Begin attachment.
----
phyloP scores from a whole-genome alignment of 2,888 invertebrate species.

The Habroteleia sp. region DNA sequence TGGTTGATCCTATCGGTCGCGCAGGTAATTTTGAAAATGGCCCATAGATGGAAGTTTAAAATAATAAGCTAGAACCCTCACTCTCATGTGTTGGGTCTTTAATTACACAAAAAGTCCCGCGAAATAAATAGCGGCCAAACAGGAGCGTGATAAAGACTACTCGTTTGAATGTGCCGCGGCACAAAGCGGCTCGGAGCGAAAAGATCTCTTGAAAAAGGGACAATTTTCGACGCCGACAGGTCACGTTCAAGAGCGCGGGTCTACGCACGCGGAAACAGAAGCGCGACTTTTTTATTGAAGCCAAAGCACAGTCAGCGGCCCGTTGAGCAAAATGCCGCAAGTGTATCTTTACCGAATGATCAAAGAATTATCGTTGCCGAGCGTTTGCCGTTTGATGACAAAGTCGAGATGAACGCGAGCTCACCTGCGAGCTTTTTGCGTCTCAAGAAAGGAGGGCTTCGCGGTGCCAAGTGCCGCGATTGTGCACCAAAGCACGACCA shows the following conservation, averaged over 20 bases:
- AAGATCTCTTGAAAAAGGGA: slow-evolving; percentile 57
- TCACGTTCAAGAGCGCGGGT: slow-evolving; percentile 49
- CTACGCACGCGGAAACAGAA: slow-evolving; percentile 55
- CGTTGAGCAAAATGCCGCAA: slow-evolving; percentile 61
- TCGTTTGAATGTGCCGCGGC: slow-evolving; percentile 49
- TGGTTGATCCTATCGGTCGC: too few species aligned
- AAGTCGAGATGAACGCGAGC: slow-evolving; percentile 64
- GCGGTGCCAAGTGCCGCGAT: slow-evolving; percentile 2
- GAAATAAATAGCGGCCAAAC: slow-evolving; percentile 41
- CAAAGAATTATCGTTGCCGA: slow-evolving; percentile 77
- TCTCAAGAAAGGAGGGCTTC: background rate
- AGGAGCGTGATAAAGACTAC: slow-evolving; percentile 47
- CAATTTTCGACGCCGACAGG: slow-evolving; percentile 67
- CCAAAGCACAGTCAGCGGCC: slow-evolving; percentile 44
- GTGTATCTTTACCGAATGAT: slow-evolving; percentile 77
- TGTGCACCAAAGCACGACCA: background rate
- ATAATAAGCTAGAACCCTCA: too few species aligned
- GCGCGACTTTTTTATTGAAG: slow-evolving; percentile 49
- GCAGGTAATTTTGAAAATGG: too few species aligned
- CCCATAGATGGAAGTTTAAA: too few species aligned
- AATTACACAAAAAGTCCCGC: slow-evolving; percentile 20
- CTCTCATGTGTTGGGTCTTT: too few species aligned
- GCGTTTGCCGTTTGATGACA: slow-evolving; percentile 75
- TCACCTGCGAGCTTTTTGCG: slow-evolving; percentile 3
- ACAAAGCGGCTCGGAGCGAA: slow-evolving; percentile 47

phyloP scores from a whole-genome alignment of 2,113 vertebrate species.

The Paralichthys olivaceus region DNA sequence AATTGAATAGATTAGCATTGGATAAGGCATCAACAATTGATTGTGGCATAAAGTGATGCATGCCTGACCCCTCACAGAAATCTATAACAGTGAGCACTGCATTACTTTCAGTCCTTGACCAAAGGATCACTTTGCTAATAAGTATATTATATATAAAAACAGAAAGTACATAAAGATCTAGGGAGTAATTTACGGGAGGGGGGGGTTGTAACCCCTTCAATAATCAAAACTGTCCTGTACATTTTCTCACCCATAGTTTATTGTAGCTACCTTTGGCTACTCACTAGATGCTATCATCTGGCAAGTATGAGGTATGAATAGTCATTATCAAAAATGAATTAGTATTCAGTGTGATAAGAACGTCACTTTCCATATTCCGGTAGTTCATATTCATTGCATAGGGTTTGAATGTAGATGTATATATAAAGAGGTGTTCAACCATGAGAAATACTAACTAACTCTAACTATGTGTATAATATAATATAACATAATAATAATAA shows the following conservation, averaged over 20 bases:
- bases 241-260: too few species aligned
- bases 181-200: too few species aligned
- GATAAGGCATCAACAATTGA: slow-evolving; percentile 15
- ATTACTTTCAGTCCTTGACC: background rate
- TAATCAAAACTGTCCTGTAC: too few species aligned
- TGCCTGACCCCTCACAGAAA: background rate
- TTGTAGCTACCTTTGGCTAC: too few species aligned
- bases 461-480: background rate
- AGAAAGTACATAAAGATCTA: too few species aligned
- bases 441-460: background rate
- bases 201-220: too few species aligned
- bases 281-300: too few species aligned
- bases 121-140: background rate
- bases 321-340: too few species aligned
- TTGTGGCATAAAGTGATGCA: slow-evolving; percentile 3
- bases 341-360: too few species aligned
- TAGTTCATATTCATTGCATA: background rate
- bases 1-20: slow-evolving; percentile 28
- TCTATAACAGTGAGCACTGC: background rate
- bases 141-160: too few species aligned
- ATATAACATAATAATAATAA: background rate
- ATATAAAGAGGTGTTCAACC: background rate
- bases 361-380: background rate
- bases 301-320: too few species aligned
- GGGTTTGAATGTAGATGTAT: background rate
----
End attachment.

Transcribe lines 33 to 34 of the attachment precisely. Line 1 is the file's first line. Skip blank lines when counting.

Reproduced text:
- ATTACTTTCAGTCCTTGACC: background rate
- TAATCAAAACTGTCCTGTAC: too few species aligned